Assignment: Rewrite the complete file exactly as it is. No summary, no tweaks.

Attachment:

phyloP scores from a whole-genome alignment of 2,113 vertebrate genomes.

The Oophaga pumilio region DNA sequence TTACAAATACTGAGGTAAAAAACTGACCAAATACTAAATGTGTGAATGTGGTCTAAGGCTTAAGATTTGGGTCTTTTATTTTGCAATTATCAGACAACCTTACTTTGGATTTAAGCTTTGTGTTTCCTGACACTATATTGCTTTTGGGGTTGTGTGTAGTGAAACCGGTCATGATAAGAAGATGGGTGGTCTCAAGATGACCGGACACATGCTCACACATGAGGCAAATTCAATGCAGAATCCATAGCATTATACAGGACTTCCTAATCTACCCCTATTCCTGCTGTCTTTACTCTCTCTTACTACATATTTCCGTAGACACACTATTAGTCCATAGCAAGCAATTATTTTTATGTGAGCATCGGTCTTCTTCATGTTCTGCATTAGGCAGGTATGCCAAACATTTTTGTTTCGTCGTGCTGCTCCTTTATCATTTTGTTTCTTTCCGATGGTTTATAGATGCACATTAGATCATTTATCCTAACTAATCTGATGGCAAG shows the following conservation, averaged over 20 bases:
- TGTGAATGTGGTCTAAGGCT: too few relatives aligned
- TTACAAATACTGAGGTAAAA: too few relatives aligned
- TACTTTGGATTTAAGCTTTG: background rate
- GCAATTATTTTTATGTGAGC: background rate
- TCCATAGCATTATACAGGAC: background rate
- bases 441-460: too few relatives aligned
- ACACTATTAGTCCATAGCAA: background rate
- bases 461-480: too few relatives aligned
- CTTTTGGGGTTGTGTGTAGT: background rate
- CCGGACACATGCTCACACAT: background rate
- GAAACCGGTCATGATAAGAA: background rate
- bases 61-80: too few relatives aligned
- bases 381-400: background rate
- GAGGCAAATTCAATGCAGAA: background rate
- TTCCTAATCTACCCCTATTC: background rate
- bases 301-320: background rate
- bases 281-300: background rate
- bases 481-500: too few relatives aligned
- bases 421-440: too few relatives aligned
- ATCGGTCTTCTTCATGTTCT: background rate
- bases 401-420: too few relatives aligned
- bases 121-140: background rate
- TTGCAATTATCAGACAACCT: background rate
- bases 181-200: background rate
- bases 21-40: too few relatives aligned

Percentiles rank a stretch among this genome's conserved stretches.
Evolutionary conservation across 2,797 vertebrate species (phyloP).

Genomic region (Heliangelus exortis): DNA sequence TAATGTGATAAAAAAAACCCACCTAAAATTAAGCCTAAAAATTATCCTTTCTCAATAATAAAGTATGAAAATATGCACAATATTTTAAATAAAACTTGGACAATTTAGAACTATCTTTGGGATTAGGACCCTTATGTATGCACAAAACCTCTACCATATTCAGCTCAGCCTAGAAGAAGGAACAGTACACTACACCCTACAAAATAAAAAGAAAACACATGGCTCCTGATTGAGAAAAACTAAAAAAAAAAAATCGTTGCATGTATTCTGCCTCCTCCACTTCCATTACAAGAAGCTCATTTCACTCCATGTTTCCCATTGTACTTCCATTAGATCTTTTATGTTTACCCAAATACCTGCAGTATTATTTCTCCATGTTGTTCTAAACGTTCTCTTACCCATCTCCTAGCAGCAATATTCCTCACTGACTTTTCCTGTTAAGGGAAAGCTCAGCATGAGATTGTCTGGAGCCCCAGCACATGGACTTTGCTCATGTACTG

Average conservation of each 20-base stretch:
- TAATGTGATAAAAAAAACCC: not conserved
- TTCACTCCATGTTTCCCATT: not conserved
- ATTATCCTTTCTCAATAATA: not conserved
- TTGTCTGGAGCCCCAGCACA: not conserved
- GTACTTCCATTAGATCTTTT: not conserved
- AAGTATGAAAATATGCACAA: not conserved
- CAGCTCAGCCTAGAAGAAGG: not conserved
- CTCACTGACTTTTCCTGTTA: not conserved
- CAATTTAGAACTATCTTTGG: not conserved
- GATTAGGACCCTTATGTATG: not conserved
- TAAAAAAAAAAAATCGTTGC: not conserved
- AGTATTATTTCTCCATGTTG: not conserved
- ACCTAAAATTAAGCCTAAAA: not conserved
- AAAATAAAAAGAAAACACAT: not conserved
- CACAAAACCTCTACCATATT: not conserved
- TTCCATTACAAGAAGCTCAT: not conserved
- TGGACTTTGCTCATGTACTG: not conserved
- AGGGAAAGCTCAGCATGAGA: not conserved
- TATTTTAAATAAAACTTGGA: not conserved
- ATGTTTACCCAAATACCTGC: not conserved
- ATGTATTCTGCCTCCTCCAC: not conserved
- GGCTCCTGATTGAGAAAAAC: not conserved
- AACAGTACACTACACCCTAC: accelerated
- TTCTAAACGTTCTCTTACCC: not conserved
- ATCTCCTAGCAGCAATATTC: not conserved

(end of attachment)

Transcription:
phyloP scores from a whole-genome alignment of 2,113 vertebrate genomes.

The Oophaga pumilio region DNA sequence TTACAAATACTGAGGTAAAAAACTGACCAAATACTAAATGTGTGAATGTGGTCTAAGGCTTAAGATTTGGGTCTTTTATTTTGCAATTATCAGACAACCTTACTTTGGATTTAAGCTTTGTGTTTCCTGACACTATATTGCTTTTGGGGTTGTGTGTAGTGAAACCGGTCATGATAAGAAGATGGGTGGTCTCAAGATGACCGGACACATGCTCACACATGAGGCAAATTCAATGCAGAATCCATAGCATTATACAGGACTTCCTAATCTACCCCTATTCCTGCTGTCTTTACTCTCTCTTACTACATATTTCCGTAGACACACTATTAGTCCATAGCAAGCAATTATTTTTATGTGAGCATCGGTCTTCTTCATGTTCTGCATTAGGCAGGTATGCCAAACATTTTTGTTTCGTCGTGCTGCTCCTTTATCATTTTGTTTCTTTCCGATGGTTTATAGATGCACATTAGATCATTTATCCTAACTAATCTGATGGCAAG shows the following conservation, averaged over 20 bases:
- TGTGAATGTGGTCTAAGGCT: too few relatives aligned
- TTACAAATACTGAGGTAAAA: too few relatives aligned
- TACTTTGGATTTAAGCTTTG: background rate
- GCAATTATTTTTATGTGAGC: background rate
- TCCATAGCATTATACAGGAC: background rate
- bases 441-460: too few relatives aligned
- ACACTATTAGTCCATAGCAA: background rate
- bases 461-480: too few relatives aligned
- CTTTTGGGGTTGTGTGTAGT: background rate
- CCGGACACATGCTCACACAT: background rate
- GAAACCGGTCATGATAAGAA: background rate
- bases 61-80: too few relatives aligned
- bases 381-400: background rate
- GAGGCAAATTCAATGCAGAA: background rate
- TTCCTAATCTACCCCTATTC: background rate
- bases 301-320: background rate
- bases 281-300: background rate
- bases 481-500: too few relatives aligned
- bases 421-440: too few relatives aligned
- ATCGGTCTTCTTCATGTTCT: background rate
- bases 401-420: too few relatives aligned
- bases 121-140: background rate
- TTGCAATTATCAGACAACCT: background rate
- bases 181-200: background rate
- bases 21-40: too few relatives aligned

Percentiles rank a stretch among this genome's conserved stretches.
Evolutionary conservation across 2,797 vertebrate species (phyloP).

Genomic region (Heliangelus exortis): DNA sequence TAATGTGATAAAAAAAACCCACCTAAAATTAAGCCTAAAAATTATCCTTTCTCAATAATAAAGTATGAAAATATGCACAATATTTTAAATAAAACTTGGACAATTTAGAACTATCTTTGGGATTAGGACCCTTATGTATGCACAAAACCTCTACCATATTCAGCTCAGCCTAGAAGAAGGAACAGTACACTACACCCTACAAAATAAAAAGAAAACACATGGCTCCTGATTGAGAAAAACTAAAAAAAAAAAATCGTTGCATGTATTCTGCCTCCTCCACTTCCATTACAAGAAGCTCATTTCACTCCATGTTTCCCATTGTACTTCCATTAGATCTTTTATGTTTACCCAAATACCTGCAGTATTATTTCTCCATGTTGTTCTAAACGTTCTCTTACCCATCTCCTAGCAGCAATATTCCTCACTGACTTTTCCTGTTAAGGGAAAGCTCAGCATGAGATTGTCTGGAGCCCCAGCACATGGACTTTGCTCATGTACTG

Average conservation of each 20-base stretch:
- TAATGTGATAAAAAAAACCC: not conserved
- TTCACTCCATGTTTCCCATT: not conserved
- ATTATCCTTTCTCAATAATA: not conserved
- TTGTCTGGAGCCCCAGCACA: not conserved
- GTACTTCCATTAGATCTTTT: not conserved
- AAGTATGAAAATATGCACAA: not conserved
- CAGCTCAGCCTAGAAGAAGG: not conserved
- CTCACTGACTTTTCCTGTTA: not conserved
- CAATTTAGAACTATCTTTGG: not conserved
- GATTAGGACCCTTATGTATG: not conserved
- TAAAAAAAAAAAATCGTTGC: not conserved
- AGTATTATTTCTCCATGTTG: not conserved
- ACCTAAAATTAAGCCTAAAA: not conserved
- AAAATAAAAAGAAAACACAT: not conserved
- CACAAAACCTCTACCATATT: not conserved
- TTCCATTACAAGAAGCTCAT: not conserved
- TGGACTTTGCTCATGTACTG: not conserved
- AGGGAAAGCTCAGCATGAGA: not conserved
- TATTTTAAATAAAACTTGGA: not conserved
- ATGTTTACCCAAATACCTGC: not conserved
- ATGTATTCTGCCTCCTCCAC: not conserved
- GGCTCCTGATTGAGAAAAAC: not conserved
- AACAGTACACTACACCCTAC: accelerated
- TTCTAAACGTTCTCTTACCC: not conserved
- ATCTCCTAGCAGCAATATTC: not conserved